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Is Google Getting Worse?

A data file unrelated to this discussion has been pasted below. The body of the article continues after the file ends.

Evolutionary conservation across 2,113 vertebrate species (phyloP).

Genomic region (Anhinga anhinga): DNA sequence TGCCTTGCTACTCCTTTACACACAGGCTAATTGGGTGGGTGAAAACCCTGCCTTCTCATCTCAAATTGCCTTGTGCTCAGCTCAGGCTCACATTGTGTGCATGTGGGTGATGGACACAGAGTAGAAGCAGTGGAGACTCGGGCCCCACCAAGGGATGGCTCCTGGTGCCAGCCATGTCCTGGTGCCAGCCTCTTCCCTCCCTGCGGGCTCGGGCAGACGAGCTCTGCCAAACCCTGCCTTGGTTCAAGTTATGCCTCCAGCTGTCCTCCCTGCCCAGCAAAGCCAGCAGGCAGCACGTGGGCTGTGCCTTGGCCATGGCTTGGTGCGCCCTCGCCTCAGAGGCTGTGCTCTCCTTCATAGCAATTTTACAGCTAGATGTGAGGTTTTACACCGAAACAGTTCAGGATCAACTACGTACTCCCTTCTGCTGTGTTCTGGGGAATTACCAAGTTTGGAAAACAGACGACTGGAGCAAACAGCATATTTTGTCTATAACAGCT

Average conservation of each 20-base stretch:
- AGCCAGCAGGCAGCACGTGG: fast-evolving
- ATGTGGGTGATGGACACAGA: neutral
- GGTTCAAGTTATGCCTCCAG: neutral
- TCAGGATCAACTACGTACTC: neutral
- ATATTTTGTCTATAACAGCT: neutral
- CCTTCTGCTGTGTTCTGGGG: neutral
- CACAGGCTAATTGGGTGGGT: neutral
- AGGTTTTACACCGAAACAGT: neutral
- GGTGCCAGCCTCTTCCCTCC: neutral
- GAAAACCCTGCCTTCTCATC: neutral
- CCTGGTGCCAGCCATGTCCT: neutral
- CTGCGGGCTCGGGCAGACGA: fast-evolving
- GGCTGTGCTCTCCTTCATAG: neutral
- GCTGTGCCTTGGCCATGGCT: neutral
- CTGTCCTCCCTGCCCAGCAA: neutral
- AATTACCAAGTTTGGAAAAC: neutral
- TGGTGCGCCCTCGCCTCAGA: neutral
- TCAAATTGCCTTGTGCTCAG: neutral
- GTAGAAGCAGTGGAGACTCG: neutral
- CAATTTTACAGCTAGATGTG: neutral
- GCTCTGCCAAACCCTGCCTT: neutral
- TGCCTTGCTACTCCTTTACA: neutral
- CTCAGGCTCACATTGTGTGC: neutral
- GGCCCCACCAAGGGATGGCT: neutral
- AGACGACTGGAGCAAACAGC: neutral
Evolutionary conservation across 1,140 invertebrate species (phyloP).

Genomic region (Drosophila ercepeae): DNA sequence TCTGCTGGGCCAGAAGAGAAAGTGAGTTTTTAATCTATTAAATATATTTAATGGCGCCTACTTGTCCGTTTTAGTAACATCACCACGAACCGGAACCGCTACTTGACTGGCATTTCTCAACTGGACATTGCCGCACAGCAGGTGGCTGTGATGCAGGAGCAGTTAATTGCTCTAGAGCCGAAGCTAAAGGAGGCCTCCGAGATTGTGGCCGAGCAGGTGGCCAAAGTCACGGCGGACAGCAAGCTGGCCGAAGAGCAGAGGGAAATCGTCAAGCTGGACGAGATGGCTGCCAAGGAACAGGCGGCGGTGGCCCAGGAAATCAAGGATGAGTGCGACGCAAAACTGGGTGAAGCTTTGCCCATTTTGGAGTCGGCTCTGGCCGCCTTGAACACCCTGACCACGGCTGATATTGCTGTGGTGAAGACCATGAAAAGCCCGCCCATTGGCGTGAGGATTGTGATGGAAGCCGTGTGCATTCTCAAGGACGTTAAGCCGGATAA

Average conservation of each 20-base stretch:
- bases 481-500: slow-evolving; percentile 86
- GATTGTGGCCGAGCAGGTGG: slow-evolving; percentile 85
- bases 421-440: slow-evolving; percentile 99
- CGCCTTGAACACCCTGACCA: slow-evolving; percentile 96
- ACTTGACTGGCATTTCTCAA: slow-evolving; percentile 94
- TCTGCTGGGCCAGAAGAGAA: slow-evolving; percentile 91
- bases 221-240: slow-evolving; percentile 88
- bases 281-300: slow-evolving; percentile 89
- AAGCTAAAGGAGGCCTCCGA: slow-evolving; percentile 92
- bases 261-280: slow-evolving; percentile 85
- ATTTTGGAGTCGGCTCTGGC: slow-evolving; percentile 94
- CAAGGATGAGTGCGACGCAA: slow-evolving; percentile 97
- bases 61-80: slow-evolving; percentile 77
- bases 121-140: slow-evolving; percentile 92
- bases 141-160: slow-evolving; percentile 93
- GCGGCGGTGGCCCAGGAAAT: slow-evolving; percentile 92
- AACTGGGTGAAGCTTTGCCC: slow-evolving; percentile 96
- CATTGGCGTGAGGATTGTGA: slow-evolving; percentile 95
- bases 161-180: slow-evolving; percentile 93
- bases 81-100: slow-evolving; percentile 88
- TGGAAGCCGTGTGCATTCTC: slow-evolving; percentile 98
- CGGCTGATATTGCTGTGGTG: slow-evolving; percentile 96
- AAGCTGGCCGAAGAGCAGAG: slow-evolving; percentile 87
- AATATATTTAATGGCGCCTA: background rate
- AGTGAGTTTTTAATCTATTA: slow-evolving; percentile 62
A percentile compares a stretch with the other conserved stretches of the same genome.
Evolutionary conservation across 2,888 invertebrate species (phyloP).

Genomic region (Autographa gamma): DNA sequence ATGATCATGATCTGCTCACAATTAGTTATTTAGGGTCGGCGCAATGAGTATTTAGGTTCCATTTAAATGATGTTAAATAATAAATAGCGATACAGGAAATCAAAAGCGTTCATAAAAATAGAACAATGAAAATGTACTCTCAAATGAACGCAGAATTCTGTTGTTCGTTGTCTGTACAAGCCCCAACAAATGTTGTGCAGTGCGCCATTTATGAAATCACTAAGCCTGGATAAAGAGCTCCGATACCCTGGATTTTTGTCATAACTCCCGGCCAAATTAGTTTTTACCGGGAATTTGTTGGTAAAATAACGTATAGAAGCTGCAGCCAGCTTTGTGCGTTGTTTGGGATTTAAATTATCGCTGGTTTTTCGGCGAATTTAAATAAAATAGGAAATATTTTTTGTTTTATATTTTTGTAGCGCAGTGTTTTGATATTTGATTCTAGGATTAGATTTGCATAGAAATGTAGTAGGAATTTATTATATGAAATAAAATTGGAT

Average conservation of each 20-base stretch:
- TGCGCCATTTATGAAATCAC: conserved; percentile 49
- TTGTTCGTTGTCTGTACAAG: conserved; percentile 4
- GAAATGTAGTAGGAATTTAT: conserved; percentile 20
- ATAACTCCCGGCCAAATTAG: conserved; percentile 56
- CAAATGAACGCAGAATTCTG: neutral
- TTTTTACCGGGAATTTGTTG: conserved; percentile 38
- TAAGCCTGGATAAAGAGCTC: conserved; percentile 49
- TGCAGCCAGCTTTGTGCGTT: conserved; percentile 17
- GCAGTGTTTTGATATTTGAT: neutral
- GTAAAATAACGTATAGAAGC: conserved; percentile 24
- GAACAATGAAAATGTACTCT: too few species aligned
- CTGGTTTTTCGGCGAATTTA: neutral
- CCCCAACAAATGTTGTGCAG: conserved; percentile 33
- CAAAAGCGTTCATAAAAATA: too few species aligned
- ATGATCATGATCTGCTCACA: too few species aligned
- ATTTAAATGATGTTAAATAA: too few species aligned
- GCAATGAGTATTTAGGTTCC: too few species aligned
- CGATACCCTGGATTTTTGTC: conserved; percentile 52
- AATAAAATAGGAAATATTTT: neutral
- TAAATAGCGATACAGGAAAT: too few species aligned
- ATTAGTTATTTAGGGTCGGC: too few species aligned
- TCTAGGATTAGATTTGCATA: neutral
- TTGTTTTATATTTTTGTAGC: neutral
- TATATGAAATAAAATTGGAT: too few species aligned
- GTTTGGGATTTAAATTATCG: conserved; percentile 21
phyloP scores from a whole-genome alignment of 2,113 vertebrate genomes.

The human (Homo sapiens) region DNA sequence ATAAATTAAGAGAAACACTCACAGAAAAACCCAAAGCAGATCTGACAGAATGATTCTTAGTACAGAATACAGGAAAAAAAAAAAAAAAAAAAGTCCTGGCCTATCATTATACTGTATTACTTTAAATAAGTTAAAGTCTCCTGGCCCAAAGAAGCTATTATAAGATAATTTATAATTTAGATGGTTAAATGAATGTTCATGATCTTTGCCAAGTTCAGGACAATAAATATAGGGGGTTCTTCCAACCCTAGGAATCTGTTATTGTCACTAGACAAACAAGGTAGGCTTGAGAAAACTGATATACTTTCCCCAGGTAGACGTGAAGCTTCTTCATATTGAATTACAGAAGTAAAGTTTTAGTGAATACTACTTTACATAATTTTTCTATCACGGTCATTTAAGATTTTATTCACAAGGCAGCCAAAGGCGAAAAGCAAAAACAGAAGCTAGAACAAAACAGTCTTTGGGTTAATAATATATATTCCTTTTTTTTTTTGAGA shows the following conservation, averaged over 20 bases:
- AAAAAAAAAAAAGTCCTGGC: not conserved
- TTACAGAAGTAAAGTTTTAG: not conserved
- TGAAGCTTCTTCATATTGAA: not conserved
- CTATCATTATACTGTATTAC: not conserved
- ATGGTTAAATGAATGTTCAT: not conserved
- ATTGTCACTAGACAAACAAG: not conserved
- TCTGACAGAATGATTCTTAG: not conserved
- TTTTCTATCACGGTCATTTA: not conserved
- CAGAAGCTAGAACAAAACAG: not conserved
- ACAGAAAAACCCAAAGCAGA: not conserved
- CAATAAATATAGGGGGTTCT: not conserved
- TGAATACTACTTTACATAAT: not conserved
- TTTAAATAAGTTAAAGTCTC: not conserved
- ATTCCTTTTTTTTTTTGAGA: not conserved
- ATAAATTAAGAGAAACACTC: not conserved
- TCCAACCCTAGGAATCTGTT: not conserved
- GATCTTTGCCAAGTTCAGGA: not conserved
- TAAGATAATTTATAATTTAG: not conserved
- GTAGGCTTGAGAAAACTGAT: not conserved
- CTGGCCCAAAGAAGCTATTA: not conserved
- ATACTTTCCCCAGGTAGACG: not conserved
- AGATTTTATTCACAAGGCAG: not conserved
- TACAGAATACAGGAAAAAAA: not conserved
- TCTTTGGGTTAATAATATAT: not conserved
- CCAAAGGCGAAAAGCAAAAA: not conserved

Is Google Getting Worse? A Longitudinal Investigation of SEO Spam in Search Engines. Janek Bevendorff, Matti Wiegmann, Martin Potthast, and Benno Stein.”Many users of web search engines have been complaining in recent years about the supposedly decreasing quality of search results. This is often attributed to an increasing amount of search-engine-optimized but low-quality content. Evidence for this has always been anecdotal, yet it’s not unreasonable to think that popular online marketing strategies such as affiliate marketing incentivize the mass production of such content to maximize clicks. Since neither this complaint nor affiliate marketing as such have received much attention from the IR community, we hereby lay the groundwork by conducting an in-depth exploratory study of how affiliate content affects today’s search engines. We monitored Google, Bing and DuckDuckGo for a year on 7,392 product review queries. Our findings suggest that all search engines have significant problems with highly optimized (affiliate) content—more than is representative for the entire web according to a baseline retrieval system on the ClueWeb22. Focussing on the product review genre, we find that only a small portion of product reviews on the web uses affiliate marketing, but the majority of all search results do. Of all affiliate networks, Amazon Associates is by far the most popular. We further observe an inverse relationship between affiliate marketing use and content complexity, and that all search engines fall victim to large-scale affiliate link spam campaigns. However, we also notice that the line between benign content and spam in the form of content and link farms becomes increasingly blurry—a situation that will surely worsen in the wake of generative AI. We conclude that dynamic adversarial spam in the form of low-quality, mass-produced commercial content deserves more attention.”

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